College Football

Bleacher Report's Perfect College Football Starting Lineup for 2014

Ben KerchevalCollege Football Lead WriterJune 3, 2014

Bleacher Report's Perfect College Football Starting Lineup for 2014

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    Mark J. Terrill/Associated Press

    If you could pick a starting 22 for a college football team, what would it look like? Would it be full of All-Americans and award winners? Or would it be filled with players who are, athletically, the best at their position? 

    Either way, picking a starting lineup and special teams is harder once you realize how many players won't make the cut. But that's what we tried to do here in Bleacher Report's Perfect College Football Starting Lineup for 2014. 

    If there's one thing that should be noted—and this cannot be stressed enough—style of offense or defense doesn't matter. There will be guys who play in a pro-style offense next to guys who play in read-option or air raid offenses. Defensive tackles who play in a 3-4 are still eligible to be selected for this list's 4-3 defense. 

    It's the dead of the offseason. It's all subjective and fun. There are no rules.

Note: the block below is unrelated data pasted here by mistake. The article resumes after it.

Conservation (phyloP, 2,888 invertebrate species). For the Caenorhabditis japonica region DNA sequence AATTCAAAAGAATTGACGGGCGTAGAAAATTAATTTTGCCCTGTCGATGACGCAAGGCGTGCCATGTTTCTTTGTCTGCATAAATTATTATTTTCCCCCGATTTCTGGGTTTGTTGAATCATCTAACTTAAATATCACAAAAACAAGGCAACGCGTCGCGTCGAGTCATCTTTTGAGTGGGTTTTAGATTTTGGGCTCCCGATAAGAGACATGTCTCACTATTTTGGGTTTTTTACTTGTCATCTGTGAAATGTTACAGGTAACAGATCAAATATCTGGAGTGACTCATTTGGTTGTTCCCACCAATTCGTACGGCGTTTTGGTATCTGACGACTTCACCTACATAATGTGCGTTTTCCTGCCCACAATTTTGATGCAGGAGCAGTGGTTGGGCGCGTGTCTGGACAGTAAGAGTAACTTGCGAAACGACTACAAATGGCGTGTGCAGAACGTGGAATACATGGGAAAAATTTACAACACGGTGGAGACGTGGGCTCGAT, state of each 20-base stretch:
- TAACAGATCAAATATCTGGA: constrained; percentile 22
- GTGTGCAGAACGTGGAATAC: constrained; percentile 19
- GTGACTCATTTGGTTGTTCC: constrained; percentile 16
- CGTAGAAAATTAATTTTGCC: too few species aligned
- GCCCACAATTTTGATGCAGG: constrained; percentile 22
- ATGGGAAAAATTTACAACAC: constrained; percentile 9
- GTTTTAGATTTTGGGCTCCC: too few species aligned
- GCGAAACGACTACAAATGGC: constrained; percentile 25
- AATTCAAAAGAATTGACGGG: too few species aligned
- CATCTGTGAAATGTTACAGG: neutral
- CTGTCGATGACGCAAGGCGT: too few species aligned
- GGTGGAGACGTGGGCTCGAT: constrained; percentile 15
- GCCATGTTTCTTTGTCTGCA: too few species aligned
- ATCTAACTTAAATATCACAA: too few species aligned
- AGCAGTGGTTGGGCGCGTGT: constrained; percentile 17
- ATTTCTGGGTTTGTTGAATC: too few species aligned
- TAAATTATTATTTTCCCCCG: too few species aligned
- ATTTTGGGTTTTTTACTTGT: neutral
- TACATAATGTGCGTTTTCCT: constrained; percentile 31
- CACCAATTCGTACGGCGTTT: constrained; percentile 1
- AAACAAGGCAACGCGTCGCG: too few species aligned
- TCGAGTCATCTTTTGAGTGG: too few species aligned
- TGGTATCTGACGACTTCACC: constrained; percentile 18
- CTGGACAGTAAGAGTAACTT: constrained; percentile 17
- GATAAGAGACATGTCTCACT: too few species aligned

Which ones made the list? The selections are in the following slides.

Oregon Quarterback Marcus Mariota

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    Steve Dykes/Getty Images

    Yes, Jameis Winston has been left off this list. Yes, it was an agonizingly difficult decision. So, please, #FSUTwitter, have mercy. 

    • Height: 6'4"
    • Weight: 215
    • Credentials: 4,380 total yards, 40 total touchdowns in 2013; semifinalist for Maxwell, Walter Camp and Davey O'Brien awards; Pac-12 First-Team selection

    Winston threw for more yards last year (4,057) and more touchdowns (40) than Mariota. Winston is bigger (6'4", 235 pounds) and has a Heisman Trophy to his name. 

    So why Mariota? He's a true dual-threat quarterback, and in college, I'll take that over a pocket passer almost every time. It's not that Winston can't run, or that he hasn't shown mobility and escapability, it's just not what he's known for. Mariota, on the other hand, has excellent straight-line speed and is capable of outrunning most defenders.